Let every prime of the form $2^n+1$ be called "Fermat Prime" (I know that the real definition is by using $2^{2^{n}}+1$, but I will use the other one to get things easier). By definition, we have that $p$ will be a Fermat Prime if and only if it is prime and it is not of the form $qn+1$ for any prime $q$ such that $2<q<p$.

Then, by Dirichlet Theorem on arithmetic progressions, we have that, as $N \to \infty$, the number of primes of the form $qn+1$ lower than $N$ will tend to be the same than the one of primes of the form $qn+2$ and of the one of the primes of the form $qn+3$; and like this up to $qn+(q-1)$.

So, to know the number of Fermat Primes as $N \to \infty$, we have that:

  1. Only the primes of the form $3n+2$ can be a Fermat Prime. Then, as $N \to \infty$, The number of FM will be lower than $\pi(N)\frac{1}{2}$.

  2. Only the primes of the form $5n+2, 5n+3$ and $5n+4$ can be a Fermat Prime. Then, as $N \to \infty$, The number of FM will be lower than $\pi(N)\frac{1}{2}\frac{3}{4}$.

  3. ...

If we continue like this, we would get that: $$\lim_{N \to \infty}\pi_{\text{FermatPrimes}}(N)=\lim_{N \to \infty} \pi(N)\prod_{p>2}\frac{p-2}{p-1}=K \lim_{N \to \infty} \frac{\pi(N)}{\log{(N)}}$$

Which clearly diverges.

Is this true?

  • $\begingroup$ In your notation, Euler proved that factors are of the form $2q n+1$ and Lucas that they are of the form $4 q n+1$. These are incompatible with your "$qn+1$ for any prime $q$ such that $2<q<p$." $\endgroup$ Dec 4, 2016 at 23:42
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    $\begingroup$ @Eric But let $p$ be a Fernat Prime. As $p-1=2^n$, the only factor than $p-1$ can have is 2. From here, you get to the conclusion that if a composite number has a divisor ($q$) greater than 2, that number plus 1 cannot be a Fermat Prime $\endgroup$ Dec 4, 2016 at 23:47
  • $\begingroup$ @user3141592 : And how does this make either $2q$ or $4q$ prime, as you have stated? $\endgroup$ Dec 4, 2016 at 23:50
  • $\begingroup$ You actually have made the vacuous statement that the only numbers that can be Fermat primes are Fermat numbers. That is, yes, all Fermat primes are a power of $2$ plus $1$. Of course, all Fermat numbers are a power of $2$ plus one, so you have not said very much. $\endgroup$ Dec 4, 2016 at 23:53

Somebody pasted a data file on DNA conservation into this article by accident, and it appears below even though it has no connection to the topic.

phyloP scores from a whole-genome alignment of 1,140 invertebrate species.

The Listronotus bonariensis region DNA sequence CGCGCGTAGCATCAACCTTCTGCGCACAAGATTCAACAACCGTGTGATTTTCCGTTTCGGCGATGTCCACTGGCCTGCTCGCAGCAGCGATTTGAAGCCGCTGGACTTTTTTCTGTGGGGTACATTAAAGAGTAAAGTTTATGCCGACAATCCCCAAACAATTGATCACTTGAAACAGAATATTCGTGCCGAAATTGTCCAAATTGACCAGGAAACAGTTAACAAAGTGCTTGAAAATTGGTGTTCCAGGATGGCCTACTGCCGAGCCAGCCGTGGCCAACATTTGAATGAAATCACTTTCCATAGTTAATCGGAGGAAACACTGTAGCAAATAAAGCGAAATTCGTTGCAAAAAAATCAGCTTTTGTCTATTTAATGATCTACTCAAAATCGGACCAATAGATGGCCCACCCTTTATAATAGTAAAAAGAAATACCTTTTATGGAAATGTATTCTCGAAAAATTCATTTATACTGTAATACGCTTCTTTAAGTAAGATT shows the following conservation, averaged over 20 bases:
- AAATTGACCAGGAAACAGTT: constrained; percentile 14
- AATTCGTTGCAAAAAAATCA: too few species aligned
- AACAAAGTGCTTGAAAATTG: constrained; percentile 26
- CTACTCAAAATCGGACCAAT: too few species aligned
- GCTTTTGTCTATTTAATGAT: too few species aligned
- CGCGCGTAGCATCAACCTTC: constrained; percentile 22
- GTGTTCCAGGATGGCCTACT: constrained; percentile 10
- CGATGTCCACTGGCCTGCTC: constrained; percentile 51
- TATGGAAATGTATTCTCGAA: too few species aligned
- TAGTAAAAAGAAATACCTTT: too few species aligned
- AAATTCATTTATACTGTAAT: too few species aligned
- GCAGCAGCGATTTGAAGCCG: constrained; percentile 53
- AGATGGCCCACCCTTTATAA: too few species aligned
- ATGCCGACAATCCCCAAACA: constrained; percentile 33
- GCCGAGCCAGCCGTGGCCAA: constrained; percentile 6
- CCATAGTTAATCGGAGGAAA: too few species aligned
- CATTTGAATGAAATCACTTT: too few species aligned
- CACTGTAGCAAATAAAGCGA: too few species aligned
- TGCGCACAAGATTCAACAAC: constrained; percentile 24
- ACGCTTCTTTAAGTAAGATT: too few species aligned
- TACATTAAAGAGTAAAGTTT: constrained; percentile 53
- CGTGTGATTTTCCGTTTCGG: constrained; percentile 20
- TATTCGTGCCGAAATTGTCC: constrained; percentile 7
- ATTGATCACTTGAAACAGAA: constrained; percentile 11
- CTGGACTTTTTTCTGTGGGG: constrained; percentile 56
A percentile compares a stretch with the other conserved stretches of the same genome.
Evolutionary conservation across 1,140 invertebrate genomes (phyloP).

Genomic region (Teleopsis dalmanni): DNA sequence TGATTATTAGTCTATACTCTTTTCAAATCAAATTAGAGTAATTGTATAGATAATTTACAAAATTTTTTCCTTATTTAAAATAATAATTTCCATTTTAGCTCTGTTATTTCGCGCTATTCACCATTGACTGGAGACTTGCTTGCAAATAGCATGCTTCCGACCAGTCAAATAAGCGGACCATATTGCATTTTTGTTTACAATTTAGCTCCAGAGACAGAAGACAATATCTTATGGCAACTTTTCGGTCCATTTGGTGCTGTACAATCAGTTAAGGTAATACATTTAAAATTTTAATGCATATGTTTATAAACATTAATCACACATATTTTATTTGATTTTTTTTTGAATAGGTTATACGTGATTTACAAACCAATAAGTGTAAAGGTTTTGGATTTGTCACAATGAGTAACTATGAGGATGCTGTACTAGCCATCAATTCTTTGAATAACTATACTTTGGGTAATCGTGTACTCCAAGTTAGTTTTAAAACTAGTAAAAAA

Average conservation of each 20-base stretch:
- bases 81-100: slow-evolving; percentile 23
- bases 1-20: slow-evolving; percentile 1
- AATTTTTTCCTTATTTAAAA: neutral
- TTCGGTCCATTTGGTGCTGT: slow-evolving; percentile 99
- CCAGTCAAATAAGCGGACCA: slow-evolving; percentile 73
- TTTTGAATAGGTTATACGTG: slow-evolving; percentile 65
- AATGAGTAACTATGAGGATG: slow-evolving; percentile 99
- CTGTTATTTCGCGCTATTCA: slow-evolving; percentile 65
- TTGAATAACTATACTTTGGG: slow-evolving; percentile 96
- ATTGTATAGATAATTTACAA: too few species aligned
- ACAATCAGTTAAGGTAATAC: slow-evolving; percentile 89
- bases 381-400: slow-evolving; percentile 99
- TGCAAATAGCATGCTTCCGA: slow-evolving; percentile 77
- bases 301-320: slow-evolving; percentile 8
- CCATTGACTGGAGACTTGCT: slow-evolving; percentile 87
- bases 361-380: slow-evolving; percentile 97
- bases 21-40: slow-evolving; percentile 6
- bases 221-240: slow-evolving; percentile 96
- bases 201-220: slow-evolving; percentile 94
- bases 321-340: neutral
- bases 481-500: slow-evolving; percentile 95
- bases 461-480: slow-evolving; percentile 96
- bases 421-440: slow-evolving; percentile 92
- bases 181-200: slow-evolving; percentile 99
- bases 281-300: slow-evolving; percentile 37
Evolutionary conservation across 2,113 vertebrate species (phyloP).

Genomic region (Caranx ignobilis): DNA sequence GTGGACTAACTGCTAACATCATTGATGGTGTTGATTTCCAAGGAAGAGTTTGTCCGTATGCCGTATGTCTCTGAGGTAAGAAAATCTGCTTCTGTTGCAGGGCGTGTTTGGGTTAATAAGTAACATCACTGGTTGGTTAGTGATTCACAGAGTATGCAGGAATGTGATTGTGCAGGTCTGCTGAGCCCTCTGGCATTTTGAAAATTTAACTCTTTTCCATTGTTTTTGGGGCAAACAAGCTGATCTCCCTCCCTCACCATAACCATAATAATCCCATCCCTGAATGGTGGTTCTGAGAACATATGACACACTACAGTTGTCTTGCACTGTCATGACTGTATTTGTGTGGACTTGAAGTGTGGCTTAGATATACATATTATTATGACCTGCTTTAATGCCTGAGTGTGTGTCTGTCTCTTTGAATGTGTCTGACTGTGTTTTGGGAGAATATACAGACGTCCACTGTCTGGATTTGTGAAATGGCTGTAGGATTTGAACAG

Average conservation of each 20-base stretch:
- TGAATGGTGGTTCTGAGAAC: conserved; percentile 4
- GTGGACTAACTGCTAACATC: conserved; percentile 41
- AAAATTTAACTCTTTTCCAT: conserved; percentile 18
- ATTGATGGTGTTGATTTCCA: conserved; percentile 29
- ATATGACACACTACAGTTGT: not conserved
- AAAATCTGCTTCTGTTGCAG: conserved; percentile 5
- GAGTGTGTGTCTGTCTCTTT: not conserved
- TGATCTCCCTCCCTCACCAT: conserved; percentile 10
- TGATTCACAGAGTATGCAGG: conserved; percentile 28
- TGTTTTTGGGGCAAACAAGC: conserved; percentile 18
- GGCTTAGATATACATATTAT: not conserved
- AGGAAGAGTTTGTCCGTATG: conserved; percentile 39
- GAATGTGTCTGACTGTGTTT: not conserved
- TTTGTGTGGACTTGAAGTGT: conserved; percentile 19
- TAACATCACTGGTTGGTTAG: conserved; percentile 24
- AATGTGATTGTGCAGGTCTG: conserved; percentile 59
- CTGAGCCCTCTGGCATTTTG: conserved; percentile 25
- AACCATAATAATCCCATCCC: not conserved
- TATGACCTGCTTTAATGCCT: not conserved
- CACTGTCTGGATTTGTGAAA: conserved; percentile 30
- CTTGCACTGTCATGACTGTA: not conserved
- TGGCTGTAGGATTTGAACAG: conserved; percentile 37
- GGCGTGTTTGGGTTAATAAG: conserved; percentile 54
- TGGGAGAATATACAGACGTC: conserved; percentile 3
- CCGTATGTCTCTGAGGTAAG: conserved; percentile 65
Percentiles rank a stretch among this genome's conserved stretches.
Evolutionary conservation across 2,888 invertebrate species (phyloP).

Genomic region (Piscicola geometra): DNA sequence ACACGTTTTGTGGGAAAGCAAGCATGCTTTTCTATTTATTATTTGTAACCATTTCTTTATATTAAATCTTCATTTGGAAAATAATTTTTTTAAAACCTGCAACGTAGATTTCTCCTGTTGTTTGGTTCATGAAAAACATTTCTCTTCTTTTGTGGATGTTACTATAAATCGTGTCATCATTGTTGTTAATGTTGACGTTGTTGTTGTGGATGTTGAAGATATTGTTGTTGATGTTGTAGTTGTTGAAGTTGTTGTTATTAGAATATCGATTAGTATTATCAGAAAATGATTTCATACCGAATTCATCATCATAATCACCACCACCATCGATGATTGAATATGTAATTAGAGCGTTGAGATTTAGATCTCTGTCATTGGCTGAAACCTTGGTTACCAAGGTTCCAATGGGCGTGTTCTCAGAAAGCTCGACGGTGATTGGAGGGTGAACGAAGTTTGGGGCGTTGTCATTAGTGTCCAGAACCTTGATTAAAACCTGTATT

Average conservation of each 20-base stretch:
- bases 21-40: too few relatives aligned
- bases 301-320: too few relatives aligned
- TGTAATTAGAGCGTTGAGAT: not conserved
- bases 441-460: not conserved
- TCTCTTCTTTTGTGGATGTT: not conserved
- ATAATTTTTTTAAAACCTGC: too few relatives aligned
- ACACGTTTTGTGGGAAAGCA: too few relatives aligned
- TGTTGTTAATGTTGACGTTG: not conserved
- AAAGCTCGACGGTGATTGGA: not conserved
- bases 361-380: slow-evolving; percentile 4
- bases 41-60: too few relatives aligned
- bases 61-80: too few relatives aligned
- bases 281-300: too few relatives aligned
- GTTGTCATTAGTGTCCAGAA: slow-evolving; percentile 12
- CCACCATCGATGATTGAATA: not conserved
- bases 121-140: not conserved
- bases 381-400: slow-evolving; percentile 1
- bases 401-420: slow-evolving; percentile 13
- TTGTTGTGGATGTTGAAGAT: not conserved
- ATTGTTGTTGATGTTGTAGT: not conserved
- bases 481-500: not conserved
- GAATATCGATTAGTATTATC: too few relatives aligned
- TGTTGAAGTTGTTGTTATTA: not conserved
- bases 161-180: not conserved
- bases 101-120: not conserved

• $\begingroup$ Additionally, you are doing neither your argument nor your reader any favors by using nonstandard notation. $\endgroup$ Dec 4, 2016 at 23:54

1 Answer 1


Your derivation (or rather, your heuristic, since there are issues of convergence of the limiting process to deal with) only gives necessary conditions for primes to be Fermat primes, not sufficient conditions. Therefore the expression you derive is simply an upper bound, not an asymptotic formula.

  • $\begingroup$ I understand what you mean, but could you give any example of another condition that Fermat Primes should deal with? $\endgroup$ Dec 5, 2016 at 10:05
  • $\begingroup$ Greg, there is nothing wrong with the sieve. A prime is $p$ is a Fermat prime if and only if $2$ is the only prime divisor of $p-1$ if and only if $p\not\equiv1\pmod q$ for any odd prime $q<p$. The explanation, as you implied, probably has something to do with the convergence of the various limiting processes here. For example, it takes time for the Dirichlet densities to average out, and early on there may larger deviations from the average and/or larger deviations from independence. Because those appear as factors here, a handful of factors smaller than the expected $(p-2)/(p-1)$... $\endgroup$ Dec 5, 2016 at 15:30
  • $\begingroup$ (cont'd) may bring the density of Fermat primes to zero. I am too fluish to think straight. I will ask a colleague. $\endgroup$ Dec 5, 2016 at 15:34
  • $\begingroup$ @Greg Thank you very much! I see your point, but I do not understand why are you saying that "it takes time for the Dirichlet densities to average out", as I am working with a limit tending to Infinity. Could you please tell me exactly where is the error in my question? Also, could you explain to me what do you mean with "Problem of convergence"? $\endgroup$ Dec 5, 2016 at 15:38
  • $\begingroup$ @Jyrki Sorry, I did not want to mention Greg but you $\endgroup$ Dec 5, 2016 at 15:57

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